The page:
Are you biking at the best speed for your lungs?

You’re racing down Main Mall on your bike, weaving in and out of the hordes of students, trying to make it to your next class on time. You might want to rethink how fast you ride.

Dr. Alex Bigazzi is a professor in UBC’s civil engineering and the school of community and regional planning, whose new study is particularly interesting for bikers because it looks at how they can reduce their risk of air pollution inhalation. 

The paper used different models for cyclists and pedestrians to determine the sweet spot of maximizing your speed while minimizing breathing rate. This optimal trade-off is what Bigazzi called “the minimum dose speed” (MDS) which gives you the least total air pollution inhalation over a trip.

The MDS varies between age and sex, and it is pretty similar to normal riding speeds. For female cyclists under 20, the speed that minimizes their pollution inhalation is 12 km/h. In contrast, male cyclists under 20 should ideally bike at 13.3 km/h. For cyclists aged 20 to 60, the optimum MDS is 13 km/h for women and 15 km/h for men. Additionally, Bigazzi’s study found that in order to minimize the volume of pollution inhaled, pedestrians under the age of 20 should aim to walk at around 3 km/h, while older pedestrians should walk at around 4 km/h which is a little slower than average walking speeds.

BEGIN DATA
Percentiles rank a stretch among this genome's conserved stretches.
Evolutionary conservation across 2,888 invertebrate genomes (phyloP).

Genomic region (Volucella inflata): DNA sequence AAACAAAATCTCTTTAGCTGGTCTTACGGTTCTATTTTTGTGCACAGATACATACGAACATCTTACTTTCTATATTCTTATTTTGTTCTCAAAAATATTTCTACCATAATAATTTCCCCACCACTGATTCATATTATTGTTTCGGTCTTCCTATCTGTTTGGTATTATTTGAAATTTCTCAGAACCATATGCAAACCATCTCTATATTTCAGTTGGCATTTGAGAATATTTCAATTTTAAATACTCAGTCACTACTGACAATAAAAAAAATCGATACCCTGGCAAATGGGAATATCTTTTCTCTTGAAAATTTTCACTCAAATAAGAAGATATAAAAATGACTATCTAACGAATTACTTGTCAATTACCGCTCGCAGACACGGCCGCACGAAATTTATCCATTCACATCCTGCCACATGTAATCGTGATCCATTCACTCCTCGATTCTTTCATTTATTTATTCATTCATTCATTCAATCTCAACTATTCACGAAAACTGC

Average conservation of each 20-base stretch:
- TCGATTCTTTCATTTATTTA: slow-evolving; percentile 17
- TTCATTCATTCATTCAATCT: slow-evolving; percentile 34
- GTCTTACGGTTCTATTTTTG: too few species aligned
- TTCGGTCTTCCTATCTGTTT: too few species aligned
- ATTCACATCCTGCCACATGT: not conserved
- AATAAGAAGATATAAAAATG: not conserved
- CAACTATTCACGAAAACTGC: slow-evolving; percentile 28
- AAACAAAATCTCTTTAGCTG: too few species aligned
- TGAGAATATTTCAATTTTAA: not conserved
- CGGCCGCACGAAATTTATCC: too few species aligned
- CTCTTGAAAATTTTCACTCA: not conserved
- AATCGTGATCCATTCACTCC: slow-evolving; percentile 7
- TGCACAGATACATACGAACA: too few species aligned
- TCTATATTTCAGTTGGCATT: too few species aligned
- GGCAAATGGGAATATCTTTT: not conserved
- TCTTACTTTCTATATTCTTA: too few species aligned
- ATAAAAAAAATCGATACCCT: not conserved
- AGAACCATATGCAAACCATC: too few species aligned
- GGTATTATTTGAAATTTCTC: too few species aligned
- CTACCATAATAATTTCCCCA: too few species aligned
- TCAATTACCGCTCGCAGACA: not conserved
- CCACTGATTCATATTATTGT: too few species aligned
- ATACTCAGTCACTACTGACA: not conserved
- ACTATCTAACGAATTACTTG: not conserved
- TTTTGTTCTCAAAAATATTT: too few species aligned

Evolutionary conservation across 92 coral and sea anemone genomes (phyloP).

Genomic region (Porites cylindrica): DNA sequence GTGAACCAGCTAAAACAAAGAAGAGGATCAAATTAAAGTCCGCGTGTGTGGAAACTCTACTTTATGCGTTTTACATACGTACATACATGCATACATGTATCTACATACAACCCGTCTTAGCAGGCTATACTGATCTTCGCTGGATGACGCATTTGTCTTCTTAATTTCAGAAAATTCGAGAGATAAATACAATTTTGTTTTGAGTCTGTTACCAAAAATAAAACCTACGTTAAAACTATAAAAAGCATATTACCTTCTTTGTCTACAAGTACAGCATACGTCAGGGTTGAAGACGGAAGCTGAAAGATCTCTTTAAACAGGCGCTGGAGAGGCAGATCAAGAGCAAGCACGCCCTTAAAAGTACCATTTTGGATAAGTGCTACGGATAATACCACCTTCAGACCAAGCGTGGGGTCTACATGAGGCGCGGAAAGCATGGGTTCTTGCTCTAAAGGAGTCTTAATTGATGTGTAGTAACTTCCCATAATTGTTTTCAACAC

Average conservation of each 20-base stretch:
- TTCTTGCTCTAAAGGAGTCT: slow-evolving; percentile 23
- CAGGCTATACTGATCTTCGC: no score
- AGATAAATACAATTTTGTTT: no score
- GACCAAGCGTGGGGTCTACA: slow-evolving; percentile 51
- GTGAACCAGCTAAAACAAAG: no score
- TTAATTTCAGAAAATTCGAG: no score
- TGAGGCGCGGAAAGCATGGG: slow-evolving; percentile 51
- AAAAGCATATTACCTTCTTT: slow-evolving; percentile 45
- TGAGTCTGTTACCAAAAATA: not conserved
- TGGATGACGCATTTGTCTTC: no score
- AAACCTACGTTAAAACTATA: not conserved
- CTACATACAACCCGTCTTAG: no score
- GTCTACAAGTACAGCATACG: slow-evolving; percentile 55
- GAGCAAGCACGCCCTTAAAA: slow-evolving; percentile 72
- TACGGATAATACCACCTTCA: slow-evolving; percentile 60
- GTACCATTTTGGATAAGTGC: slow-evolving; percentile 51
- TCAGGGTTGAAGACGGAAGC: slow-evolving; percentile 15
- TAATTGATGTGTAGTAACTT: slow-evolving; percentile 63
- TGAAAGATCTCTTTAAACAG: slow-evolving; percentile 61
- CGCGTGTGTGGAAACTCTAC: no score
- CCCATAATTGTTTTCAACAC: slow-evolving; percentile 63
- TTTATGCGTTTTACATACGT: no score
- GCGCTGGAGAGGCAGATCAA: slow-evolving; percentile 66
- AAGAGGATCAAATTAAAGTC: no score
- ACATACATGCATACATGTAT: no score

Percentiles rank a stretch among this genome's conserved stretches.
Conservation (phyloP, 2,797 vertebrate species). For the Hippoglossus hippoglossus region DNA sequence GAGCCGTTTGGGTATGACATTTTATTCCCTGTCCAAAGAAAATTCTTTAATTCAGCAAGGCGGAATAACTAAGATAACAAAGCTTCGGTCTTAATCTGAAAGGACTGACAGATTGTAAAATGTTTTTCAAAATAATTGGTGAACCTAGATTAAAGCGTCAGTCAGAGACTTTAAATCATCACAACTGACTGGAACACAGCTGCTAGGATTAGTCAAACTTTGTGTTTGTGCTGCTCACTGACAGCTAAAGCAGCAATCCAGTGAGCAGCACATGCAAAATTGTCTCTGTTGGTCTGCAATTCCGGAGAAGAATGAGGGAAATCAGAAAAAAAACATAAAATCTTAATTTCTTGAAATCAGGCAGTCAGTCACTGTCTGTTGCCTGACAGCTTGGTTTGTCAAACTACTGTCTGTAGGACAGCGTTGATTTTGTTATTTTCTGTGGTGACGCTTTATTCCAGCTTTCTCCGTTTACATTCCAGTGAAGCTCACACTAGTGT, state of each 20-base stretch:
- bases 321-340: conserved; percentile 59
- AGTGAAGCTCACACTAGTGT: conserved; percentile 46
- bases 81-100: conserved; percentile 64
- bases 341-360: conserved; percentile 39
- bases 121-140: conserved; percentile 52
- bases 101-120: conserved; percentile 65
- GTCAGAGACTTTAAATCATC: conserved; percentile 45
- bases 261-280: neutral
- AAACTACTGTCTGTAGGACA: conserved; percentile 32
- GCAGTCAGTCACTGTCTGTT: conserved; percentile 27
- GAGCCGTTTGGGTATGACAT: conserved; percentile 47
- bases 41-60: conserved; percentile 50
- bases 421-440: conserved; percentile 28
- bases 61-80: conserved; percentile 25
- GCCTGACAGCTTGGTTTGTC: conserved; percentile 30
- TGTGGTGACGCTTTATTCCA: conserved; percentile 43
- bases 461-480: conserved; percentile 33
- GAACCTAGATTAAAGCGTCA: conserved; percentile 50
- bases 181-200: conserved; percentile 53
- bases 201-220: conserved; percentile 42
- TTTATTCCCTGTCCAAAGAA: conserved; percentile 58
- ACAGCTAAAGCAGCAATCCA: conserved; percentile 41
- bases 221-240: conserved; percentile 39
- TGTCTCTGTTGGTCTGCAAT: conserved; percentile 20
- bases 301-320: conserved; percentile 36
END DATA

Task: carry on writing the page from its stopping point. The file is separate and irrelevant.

If you don’t think it’s possible to regulate your riding speed, you probably shouldn’t worry too much in a relatively clean city like Vancouver.

“If you’re on the seawall, it’s pretty clean. I wouldn’t worry about it so much. But if you’re biking along fourth avenue or the downtown core, it’s something you may want to think about more,” said Bigazzi. 

If you expect to go through a zone with high pollution levels — such as a heavy transit road, construction zones or industrial areas — you may want to moderate your speed more. 

“If you are going to get out there and jog or sport cycle, then it is particularly important to be away from high pollution areas, as your breathing intake is particularly large for high- intensity sports,” said Bigazzi.